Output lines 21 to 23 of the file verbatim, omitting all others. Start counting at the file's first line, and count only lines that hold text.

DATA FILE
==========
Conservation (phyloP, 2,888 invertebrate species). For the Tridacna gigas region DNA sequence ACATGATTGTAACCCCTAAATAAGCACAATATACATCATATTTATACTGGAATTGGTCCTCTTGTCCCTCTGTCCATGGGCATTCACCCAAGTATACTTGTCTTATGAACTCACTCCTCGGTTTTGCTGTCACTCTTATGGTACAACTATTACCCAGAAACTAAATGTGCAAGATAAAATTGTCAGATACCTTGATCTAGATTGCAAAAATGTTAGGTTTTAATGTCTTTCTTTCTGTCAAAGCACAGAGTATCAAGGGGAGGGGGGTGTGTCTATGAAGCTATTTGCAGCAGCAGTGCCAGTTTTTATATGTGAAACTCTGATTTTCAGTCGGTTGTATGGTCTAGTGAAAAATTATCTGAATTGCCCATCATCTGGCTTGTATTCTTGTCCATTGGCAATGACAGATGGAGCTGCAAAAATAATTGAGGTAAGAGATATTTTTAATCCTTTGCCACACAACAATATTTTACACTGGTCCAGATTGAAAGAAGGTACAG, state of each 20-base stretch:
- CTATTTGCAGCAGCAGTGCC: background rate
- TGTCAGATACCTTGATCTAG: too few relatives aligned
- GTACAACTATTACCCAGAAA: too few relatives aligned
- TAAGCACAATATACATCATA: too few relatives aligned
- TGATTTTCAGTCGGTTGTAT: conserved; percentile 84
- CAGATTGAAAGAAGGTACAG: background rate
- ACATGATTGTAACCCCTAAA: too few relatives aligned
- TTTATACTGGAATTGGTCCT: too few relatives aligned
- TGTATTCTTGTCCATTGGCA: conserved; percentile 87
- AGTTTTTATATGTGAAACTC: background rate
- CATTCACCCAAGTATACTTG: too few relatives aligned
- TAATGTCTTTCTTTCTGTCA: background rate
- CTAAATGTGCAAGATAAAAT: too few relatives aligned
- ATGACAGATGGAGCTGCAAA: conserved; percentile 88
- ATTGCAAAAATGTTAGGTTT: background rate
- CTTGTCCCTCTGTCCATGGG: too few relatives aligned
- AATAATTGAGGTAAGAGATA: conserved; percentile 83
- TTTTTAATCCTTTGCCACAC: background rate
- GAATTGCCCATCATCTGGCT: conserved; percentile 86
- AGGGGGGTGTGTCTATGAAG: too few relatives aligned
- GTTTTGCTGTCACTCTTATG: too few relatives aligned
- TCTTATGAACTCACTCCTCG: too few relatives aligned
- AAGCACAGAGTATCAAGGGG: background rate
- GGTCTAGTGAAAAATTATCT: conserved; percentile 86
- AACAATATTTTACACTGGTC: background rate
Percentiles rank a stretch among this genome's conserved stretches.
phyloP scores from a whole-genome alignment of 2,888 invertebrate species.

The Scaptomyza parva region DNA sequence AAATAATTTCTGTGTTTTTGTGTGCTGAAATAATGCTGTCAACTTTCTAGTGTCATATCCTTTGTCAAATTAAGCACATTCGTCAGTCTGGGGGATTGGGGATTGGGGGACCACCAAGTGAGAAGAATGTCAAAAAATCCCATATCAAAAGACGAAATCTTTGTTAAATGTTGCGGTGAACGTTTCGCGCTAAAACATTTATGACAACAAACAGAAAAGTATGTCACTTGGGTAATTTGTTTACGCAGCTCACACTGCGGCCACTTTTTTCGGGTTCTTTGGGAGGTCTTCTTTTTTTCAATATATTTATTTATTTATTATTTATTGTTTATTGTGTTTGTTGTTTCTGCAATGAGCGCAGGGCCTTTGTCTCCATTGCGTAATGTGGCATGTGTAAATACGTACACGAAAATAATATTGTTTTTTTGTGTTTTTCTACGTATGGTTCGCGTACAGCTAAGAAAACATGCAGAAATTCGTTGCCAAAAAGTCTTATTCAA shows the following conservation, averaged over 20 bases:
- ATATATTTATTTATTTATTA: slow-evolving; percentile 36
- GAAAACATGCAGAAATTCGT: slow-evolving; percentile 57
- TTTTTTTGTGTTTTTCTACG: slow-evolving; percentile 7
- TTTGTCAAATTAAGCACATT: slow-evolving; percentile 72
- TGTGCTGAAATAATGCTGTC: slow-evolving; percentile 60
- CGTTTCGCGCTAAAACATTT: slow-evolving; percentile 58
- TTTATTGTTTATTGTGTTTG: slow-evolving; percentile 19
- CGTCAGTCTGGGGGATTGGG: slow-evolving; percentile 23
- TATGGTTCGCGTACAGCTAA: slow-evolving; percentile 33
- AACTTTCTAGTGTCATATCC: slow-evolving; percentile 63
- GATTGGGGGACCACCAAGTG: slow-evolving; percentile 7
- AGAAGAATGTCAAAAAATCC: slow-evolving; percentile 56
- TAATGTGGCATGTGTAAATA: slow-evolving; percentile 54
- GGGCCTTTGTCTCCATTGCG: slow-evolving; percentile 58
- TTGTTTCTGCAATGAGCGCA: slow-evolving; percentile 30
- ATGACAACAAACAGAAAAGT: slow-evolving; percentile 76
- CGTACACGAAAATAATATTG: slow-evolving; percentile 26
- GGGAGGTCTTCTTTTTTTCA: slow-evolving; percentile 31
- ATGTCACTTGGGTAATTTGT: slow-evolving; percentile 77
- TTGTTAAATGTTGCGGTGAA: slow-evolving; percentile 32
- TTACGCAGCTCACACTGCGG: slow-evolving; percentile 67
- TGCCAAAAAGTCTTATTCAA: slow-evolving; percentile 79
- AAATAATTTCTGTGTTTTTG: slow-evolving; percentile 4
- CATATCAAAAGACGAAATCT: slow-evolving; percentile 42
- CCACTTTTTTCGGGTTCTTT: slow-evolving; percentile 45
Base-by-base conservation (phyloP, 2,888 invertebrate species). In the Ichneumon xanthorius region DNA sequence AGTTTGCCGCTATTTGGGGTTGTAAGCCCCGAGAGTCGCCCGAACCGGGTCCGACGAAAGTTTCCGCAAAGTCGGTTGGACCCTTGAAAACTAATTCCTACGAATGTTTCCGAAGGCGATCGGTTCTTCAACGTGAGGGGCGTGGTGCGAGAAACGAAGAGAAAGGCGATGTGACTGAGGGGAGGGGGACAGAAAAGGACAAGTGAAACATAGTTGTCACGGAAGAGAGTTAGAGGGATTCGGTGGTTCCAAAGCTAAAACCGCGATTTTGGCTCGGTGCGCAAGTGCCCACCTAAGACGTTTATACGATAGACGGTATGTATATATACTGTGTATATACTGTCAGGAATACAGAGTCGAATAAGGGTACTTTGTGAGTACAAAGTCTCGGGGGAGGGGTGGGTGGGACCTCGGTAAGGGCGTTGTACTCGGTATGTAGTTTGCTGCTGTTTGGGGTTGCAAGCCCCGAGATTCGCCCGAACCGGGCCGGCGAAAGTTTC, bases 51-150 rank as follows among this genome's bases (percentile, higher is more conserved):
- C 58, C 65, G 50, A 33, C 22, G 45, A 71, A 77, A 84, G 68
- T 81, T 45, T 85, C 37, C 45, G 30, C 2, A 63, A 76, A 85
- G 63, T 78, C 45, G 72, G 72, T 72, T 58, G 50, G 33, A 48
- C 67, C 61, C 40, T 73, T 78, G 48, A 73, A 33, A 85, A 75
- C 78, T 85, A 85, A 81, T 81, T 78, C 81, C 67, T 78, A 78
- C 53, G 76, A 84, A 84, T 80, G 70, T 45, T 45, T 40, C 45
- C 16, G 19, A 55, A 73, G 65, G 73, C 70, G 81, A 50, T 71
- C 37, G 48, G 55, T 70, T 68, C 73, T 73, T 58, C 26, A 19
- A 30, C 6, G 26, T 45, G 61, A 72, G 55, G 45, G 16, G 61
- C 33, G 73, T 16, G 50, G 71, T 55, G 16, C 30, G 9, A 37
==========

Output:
- AGGGGGGTGTGTCTATGAAG: too few relatives aligned
- GTTTTGCTGTCACTCTTATG: too few relatives aligned
- TCTTATGAACTCACTCCTCG: too few relatives aligned